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why ISDN is slower than ADSL?

Posted on 2003-03-16
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what's the reason why the ISDN is slower in transmission rate than ADSL?
Thanks for help.

--Wu
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Question by:hewu
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by:matguy
ID: 8149827
ISDN is 2/24 of a T1 line.  A T1 is 24, 64k logical lines, basicaly the same rate it takes to digitally trasmit a phone call without compression.  An ISDN line is 2 of those logical 16k lines, plus a 16k signaling line that you can sometimes use for data, putting an ISDN line at either 128k or 144k.  ISDN service to the public dates back to the 70's, but generally used to connect two offices for data or for general digital phone lines.  Well, enough history on ISDN, but it's locked in the specification at 128-144k and should be available anywhere your local phone company can deliver a dialtone.

Xdsl was concieved in the late 90's as a last mile solution for internet access using existing phone lines.  ADSL can only be delivered within a certain radius of the carrier office (technically wire length.)  ADSL can only travel over lines that do not have multiplexers, choke filter coils, or plain bad wire.  ADSL is transmitted on the same lines as voice lines and can be run simultaniously as a voice call by using a very high frequency transmission.  Those high frequencies allow for up to 7Mb transmission downstream to the customer and 1Mb back to the carrier office as long as the signal is clear enough.  Available speed goes down as noise increases.

So, ISDN is an old technology that just plain isn't as fast as the newer DSL technologies, but you can get ISDN services just about anywhere.
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by:matguy
ID: 8149837
oops, I should have checked before posting.  The third sentence is wrong.  It should read:

"An ISDN line is 2 of those logical 64k lines, plus a 16k signaling line that you can sometimes use for data, putting an ISDN line at either 128k or 144k."
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by:night_monkey
ID: 8149912
there are different implentations of isdn, so it's a little tough to answer your question definitively. basically, the difference in performance has to do with the difference in their respective methods of data transmission. but here are some key differences. number one, isdn is a switched "dialup" type of connection, whereas dsl is mostly "always on." two, isdn uses two combined voice/data channels, whereas dsl is predominantly a data only service.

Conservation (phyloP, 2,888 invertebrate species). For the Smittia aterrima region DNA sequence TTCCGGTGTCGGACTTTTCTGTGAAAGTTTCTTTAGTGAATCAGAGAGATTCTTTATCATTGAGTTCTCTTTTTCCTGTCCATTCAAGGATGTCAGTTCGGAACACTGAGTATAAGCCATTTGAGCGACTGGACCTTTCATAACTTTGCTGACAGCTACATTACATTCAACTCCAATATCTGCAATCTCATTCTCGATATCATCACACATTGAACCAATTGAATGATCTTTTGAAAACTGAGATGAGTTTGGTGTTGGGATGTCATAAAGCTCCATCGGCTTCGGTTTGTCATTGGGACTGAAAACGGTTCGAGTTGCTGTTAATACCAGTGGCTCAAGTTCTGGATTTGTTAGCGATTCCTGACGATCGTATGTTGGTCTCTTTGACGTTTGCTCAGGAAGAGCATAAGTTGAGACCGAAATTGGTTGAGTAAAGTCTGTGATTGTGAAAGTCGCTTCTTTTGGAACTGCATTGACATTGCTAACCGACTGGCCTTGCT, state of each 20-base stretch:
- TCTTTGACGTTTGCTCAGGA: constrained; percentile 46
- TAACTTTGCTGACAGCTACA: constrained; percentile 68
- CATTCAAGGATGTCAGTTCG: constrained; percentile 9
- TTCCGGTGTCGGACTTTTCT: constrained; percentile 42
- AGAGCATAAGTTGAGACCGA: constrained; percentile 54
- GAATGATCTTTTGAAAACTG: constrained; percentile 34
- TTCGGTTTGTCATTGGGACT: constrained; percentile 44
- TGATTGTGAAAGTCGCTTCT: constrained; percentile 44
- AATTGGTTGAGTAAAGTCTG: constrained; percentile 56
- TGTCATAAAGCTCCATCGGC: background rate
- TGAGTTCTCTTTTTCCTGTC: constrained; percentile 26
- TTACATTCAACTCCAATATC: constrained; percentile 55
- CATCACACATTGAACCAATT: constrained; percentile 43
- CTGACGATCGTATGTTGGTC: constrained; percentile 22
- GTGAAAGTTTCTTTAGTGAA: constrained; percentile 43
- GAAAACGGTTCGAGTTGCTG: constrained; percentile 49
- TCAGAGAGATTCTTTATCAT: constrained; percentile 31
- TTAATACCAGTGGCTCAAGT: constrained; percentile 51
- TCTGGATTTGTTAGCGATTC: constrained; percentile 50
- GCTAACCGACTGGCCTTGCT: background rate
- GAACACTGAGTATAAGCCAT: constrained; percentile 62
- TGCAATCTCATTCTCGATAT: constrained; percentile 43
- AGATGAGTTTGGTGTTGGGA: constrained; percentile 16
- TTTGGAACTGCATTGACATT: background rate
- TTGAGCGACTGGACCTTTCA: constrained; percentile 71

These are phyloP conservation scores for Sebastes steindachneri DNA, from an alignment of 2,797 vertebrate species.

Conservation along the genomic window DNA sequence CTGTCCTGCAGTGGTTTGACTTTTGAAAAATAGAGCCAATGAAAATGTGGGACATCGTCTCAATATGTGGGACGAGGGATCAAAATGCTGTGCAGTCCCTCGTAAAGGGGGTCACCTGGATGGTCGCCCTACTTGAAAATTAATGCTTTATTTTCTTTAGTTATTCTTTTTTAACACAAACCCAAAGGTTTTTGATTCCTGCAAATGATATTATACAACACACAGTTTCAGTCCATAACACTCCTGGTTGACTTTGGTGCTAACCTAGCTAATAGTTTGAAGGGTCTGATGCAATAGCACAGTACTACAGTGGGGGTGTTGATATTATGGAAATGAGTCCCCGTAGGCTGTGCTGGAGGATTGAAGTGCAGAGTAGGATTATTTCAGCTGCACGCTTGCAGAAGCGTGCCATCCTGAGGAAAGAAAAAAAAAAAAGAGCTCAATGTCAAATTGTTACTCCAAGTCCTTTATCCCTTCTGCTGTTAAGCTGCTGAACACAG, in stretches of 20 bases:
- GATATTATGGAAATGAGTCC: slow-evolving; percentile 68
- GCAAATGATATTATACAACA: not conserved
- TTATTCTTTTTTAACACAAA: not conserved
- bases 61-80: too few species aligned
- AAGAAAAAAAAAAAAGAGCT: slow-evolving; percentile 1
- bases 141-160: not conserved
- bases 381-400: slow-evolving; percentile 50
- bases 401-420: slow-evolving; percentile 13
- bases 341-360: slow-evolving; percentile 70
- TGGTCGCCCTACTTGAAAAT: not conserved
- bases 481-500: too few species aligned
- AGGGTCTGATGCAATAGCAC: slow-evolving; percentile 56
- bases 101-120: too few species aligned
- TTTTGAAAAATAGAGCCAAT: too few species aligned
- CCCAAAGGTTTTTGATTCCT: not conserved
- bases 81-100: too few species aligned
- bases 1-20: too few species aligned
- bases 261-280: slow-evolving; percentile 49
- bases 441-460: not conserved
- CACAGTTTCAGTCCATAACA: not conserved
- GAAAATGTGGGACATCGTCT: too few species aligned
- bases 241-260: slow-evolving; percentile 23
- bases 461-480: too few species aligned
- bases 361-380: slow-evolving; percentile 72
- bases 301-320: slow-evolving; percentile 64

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by:yoshi78
ID: 8266741
i thought ADSL was multiplexed ran throught a t1 and then demultiplexed at teh vendor.  just a thought, i am probably wrong.
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by:yoshi78
ID: 8266746
DSLAM = digital subscriber line access multiplexer...i think
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matguy earned 315 total points
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ADSL is only the "last mile" of a particular connection.  What the providers do is install a DSLAM in to a local switch which switches calls to local homes and is the last link in the loop closest to the home.  From this local switch physical copper lines go out to homes and businesses, across these copper lines Voice calls, ADSL, ISDN, or DS1(T1) connections can be transmitted (within distance and line quality constraints.)  Feeding the DSLAM with data can be any type of data carying connection, generally big enough to cary a percentage of the potential throughput of the DSLAM if it was fully occupied (general ISP customer/data ratios apply here.)  This has to be done at every local switch in an area a vendor wants to service, but often is done by the local phone company and ports leased to vendors.

So, really your ADSL line you may have is only a physical and logical connection to your local switch, from there you generally dump in to a Frame Relay type pool to your vendor which may have any kind of backbone connection, but hopefully more than a T1 (as a T1 is 1.54Mb connection, which would probably only serve 5-20 ADSL connections depending on what speed connections and the expected performance.)  At the local switch the DSLAM generally handles connection requests (low volume being ADSL is an always on type connection) that repeat to a RAS server for authentication at the vendor, and govern connection speed and transfer data.

So, really the DSLAM is kind of like the receiving modem at a traditional ISP, but just a lot closer to you to attain a physical copper connection to make the ADSL possible.
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